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Logo of oenvmedOccupational and Environmental MedicineVisit this articleSubmit a manuscriptReceive email alertsContact usBMJ
 
Occup Environ Med. 2007 November; 64(11): 785–786.
PMCID: PMC2078417

Authors' reply

We thank Cherrie and colleagues for their comments on our paper. They have presented a simulation of a hypothetical group of women and applied a mesothelioma risk, based on time since exposure with clearance of fibres over time, in addition to the death rate from all causes. This simulation gave about seven expected mesotheliomas in the period 1996–2003. As they acknowledge, we did note that the absence of mesotheliomas in this time period indicated a larger reduction in mesothelioma incidence than would be predicted from an elimination model. In their model they took the clearance half‐life as 20 years; we consider a faster rate of clearance would be equally justified, and using a half‐life of 10 years there would have been 4.0 mesotheliomas expected in 1996–2003 in the cohort with known duration of employment. The probability of observing zero would then have been 0.018. As 45 of the 65 mesothelioma occurred in the cohort with known duration of employment, this observation and the simulation by Cherrie and colleagues are in close agreement.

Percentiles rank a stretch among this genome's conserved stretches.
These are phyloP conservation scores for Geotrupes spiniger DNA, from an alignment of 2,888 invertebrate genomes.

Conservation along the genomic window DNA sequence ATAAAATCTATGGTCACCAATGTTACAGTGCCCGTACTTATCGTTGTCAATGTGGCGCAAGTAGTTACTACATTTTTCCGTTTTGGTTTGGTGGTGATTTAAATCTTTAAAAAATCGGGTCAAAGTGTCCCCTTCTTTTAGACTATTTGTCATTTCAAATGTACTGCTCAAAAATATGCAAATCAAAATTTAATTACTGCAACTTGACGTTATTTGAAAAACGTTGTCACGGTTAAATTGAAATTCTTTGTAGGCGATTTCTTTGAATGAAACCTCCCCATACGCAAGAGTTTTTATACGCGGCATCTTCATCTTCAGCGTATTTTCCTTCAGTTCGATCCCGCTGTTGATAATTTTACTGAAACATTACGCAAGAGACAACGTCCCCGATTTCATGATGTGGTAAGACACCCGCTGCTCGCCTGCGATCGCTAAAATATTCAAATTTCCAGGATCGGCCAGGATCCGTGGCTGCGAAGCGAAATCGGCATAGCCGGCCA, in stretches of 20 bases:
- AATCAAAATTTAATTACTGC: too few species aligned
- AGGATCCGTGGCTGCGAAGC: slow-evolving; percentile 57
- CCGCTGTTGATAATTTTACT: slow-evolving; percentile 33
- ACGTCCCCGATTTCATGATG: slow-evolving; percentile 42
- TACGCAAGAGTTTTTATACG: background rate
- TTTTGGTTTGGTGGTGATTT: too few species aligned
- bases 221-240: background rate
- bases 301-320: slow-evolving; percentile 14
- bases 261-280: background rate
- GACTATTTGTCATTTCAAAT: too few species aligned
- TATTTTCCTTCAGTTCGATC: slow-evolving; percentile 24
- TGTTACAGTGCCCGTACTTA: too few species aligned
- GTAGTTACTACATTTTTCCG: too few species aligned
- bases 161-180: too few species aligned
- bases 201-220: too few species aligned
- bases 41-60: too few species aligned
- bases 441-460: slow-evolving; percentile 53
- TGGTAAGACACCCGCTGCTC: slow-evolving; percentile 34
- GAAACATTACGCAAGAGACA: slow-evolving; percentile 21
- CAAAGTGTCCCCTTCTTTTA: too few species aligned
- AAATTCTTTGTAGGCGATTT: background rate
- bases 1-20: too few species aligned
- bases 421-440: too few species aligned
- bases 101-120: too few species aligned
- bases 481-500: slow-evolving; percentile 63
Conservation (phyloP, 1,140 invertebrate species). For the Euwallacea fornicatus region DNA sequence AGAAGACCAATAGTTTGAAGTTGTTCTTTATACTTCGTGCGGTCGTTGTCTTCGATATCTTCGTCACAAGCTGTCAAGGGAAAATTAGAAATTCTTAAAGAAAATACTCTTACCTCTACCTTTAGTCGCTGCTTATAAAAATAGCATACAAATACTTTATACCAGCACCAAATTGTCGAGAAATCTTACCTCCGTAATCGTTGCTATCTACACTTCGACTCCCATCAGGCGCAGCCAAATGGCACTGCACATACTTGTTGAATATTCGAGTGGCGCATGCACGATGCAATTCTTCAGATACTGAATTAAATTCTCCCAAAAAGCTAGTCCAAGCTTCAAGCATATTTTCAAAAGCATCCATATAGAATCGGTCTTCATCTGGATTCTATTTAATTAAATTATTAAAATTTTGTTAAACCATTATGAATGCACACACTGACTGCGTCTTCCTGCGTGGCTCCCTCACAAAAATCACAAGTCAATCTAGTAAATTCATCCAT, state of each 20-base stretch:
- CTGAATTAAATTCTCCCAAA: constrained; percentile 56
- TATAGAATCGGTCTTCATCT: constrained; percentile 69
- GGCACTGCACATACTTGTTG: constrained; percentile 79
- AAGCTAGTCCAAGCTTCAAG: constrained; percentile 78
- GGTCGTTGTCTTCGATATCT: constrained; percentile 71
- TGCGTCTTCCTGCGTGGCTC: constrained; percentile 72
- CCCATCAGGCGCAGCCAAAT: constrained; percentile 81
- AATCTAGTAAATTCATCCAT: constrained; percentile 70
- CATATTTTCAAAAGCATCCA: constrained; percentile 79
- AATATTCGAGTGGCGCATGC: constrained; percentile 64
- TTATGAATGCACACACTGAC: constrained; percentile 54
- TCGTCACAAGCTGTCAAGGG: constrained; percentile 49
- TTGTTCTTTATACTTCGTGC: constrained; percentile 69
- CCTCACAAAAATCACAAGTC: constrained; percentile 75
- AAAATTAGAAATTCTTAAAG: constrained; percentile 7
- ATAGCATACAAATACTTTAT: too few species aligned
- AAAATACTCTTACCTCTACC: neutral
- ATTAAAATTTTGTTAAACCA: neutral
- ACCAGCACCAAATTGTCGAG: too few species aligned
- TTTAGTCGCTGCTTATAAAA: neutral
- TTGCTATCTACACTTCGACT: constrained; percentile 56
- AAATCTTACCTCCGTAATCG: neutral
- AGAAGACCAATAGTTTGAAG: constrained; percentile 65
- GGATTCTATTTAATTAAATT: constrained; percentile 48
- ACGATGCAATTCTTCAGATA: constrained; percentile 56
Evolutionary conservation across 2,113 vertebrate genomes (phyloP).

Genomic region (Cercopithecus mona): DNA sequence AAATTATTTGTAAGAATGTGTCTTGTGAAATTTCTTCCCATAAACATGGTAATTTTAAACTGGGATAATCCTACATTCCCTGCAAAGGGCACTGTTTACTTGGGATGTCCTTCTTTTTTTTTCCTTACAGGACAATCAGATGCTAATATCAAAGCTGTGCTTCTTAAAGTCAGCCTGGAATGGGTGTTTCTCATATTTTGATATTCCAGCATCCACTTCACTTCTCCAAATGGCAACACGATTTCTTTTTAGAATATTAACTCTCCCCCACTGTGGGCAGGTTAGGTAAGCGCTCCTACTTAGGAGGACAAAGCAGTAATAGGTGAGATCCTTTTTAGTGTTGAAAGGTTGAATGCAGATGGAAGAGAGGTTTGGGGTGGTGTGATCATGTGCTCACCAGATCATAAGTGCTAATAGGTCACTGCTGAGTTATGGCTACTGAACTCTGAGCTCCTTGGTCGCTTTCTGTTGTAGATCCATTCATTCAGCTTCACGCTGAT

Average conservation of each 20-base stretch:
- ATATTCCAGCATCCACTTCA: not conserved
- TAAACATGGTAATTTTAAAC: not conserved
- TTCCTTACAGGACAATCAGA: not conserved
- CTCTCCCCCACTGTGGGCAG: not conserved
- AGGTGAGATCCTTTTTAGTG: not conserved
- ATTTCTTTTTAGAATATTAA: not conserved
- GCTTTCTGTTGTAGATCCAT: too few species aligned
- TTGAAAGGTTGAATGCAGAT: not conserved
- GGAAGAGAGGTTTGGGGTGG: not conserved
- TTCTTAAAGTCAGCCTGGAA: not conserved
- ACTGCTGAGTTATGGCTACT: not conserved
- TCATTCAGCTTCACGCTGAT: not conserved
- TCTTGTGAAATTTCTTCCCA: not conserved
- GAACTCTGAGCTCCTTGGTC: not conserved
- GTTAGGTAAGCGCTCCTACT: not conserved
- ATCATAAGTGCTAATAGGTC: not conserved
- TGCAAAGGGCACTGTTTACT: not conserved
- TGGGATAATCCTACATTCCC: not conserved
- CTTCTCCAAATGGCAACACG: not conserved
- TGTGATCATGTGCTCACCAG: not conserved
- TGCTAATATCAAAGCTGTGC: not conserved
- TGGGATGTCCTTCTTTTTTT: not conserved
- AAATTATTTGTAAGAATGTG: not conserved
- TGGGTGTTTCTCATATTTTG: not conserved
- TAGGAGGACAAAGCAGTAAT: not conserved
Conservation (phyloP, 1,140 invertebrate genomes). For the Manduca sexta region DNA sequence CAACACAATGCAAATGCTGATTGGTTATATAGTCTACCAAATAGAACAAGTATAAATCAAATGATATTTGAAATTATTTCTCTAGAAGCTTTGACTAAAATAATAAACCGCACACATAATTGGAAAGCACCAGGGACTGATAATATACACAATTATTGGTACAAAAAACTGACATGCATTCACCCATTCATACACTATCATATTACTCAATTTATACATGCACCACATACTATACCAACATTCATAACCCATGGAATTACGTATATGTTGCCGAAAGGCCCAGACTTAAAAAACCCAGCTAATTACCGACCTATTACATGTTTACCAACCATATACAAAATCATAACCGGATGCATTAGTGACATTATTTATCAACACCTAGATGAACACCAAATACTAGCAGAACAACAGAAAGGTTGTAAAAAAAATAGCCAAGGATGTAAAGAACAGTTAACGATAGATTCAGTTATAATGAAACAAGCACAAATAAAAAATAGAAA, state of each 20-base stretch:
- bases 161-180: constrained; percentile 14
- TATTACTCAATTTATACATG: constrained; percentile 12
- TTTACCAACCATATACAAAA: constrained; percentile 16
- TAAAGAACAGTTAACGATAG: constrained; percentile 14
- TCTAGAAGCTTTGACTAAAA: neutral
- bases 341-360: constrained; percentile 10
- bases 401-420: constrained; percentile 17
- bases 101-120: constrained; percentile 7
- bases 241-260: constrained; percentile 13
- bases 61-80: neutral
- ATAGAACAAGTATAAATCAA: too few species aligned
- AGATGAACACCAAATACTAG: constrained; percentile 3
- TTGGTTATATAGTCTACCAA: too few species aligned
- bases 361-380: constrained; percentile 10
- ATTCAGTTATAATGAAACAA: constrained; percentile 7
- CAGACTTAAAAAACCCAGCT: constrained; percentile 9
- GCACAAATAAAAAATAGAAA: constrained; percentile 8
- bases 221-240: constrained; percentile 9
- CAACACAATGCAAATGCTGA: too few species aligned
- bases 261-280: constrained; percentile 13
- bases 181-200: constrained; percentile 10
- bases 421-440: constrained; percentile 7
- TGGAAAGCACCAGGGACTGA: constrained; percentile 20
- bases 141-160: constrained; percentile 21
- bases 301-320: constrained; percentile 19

The second point raised by Cherrie and colleagues was the importance of taking into account competing causes of death. As they state these are implicitly adjusted for because the occurrence of death from another cause removes that person from contributing further years at risk after their death. This is not a perfect adjustment because our information on exposure was limited to duration—we had no information on intensity. As they suggest the more intensely exposed members of the cohort might have died of lung cancer and thus have been differentially removed from the group at risk of developing mesothelioma. This is an interesting suggestion but, in the absence of data on intensity of exposure, it is impossible to address the size of the effect that this might have had. However, as there were only about 20 attributable deaths from lung cancer among over 500 from all other causes, any effect would surely have been trivial.


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